Corner Office: Leadership Styles

Good chefs need knives. Lots of knives: Knives with long blades and short, serrated and smooth, heavy and light. Good chefs know when, and why, to use each knife: whether slicing carrots or bread, boning fish or spreading frosting.

Good leaders need different styles of leading: Demanding and mobilizing, harmonious and consensus-building, driven and developmental. Good leaders know when, and why, to use each style: One style works best in a crisis while another helps forge a new vision, one helps heal and another builds competencies for the long-term.

Getting to be a good leader who can use varied styles isn't easy: The only learning is trial and error. But good leaders are resilient and they look for options, so if one style doesn't work in a given situation they try another. As they learn which style they're best at and which people respond to, they can draw on them as needed.

Getting there takes self-awareness, discipline and a willingness to take risks. But ultimately, the leaders most comfortable with all six leadership styles are the leaders who get the best results. Isn't that what leadership is all about?

Taking Action

Know the six styles. It used to be that good leadership was like good art: No one could define it, but everyone knew it when they saw it. Recent research by the consulting firm Hay/McBer, however, has clarified what good leadership really is. The research drew on the experience of more than 3,800 executives worldwide, and found that there are six basic leadership styles: coercive, authoritative, affiliative, democratic, pacesetting and coaching.

Each style reflects underlying emotional intelligence competencies. Empathy, self-awareness and the ability to develop others are the foundation of the "coaching" style, for example. Each style works best then when deployed in the appropriate circumstance — and doesn't work at all when used inappropriately. Using a "coercive" ("because I said so") style, for example, is disastrous when "consensus" is needed. Each style also has an impact on the organization's climate. Two of the six are negative.

Know yourself. After even a quick review of the six styles, one will probably feel "right." That's the style that comes most naturally to you. Now pay attention to how you interact with your staff. Do you use solely that style, or do you use others as well? Do you use varied styles on your own, or only when your boss forces you to? Which style gets the best results, or does it depend on the situation?

Ask your employees. Ask a few of your employees which leadership style you use because it's hard to see yourself objectively. Ask employees you trust to be truthful, though not necessarily your favorites. You want honesty, not fawning.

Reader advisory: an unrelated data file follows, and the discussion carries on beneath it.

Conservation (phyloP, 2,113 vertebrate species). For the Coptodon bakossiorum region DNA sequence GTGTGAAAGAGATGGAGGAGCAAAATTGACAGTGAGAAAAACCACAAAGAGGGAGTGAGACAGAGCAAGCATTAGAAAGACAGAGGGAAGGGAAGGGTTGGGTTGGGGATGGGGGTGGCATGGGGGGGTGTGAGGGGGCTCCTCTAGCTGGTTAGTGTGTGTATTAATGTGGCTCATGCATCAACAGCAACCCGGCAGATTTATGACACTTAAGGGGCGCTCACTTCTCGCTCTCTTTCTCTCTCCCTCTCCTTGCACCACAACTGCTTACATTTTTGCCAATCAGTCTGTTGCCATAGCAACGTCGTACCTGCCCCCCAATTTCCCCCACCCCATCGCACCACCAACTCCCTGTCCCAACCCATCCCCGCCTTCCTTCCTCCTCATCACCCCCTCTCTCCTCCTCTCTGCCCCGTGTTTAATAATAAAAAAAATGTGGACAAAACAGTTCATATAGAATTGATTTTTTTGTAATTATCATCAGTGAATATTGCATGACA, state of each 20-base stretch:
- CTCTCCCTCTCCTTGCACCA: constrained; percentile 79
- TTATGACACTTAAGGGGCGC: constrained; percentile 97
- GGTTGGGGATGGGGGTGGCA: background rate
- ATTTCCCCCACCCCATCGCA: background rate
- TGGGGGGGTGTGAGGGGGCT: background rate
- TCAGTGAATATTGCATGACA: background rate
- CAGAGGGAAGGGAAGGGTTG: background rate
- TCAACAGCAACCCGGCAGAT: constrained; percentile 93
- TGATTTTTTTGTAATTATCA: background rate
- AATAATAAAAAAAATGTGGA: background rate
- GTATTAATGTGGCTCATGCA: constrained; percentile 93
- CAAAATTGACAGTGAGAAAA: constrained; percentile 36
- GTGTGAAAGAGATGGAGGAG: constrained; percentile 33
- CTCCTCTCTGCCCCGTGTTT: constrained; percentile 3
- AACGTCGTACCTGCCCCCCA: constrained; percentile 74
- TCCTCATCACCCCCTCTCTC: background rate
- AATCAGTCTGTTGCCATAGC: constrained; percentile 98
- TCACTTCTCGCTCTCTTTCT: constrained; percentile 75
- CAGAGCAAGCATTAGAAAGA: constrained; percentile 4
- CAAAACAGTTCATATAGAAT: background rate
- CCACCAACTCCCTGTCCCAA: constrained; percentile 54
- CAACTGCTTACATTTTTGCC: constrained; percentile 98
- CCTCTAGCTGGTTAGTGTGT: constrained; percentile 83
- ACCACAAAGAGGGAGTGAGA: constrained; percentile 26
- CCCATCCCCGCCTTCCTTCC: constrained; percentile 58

Observe your staff. Just as we all use different leadership styles, we also respond to different styles. Someone with an "affiliative" personality, for example, won't feel warm and fuzzy toward a "pacesetter"-style leader. Which styles do members of your staff respond to? It's unlikely that all your employees all respond to the same style.

Challenge yourself. Think about situations in your department that might benefit from different leadership styles and work at using some of the emotional intelligence skills required in those situations. If your style is "affiliative," for example, work on your collaborative skills to forge a more "democratic" style, or work at developing the potential in your employees to get better at "coaching."

Stretching yourself is important because even generally positive styles can become negative if they're used in every situation. Too much of an "affiliative" style, for example, can leave a group feeling rudderless. The group might feel good about each other, yet fail.

If your style is naturally "coercive" or "pacesetting" — the two leadership styles with negative impacts — you'll want to balance your approach with more positive styles.

Find mentors. You can easily identify the leadership style of anyone you know at all well. Pay attention to other people in your organization or even outside it. You can easily identify the leadership style of anyone you know. Single out those who use the styles you'd like to learn and observe them. Look for examples of how they get things done.

Experiment. In the end, thinking and observing will get you only so far. To grow, you must take the plunge and actually try different styles in different situations and see what works for you in your company. Be bold. As William James once advised, "To change one's life: start immediately, do it flamboyantly — no exceptions."

Bob Rosner is the co-author of the No. 1 Amazon business best-seller The Boss's Survival Guide (McGraw-Hill, 2001), along with Allan Halcrow, former editor of Workforce Magazine and Alan Levins, senior partner of San Francisco-based employer law firm Littler Mendelson. Rosner is also founder of the award-winning and He can be reached via fax at (206) 780-4353, and via e-mail at: publishes a new Corner Office column every Tuesday.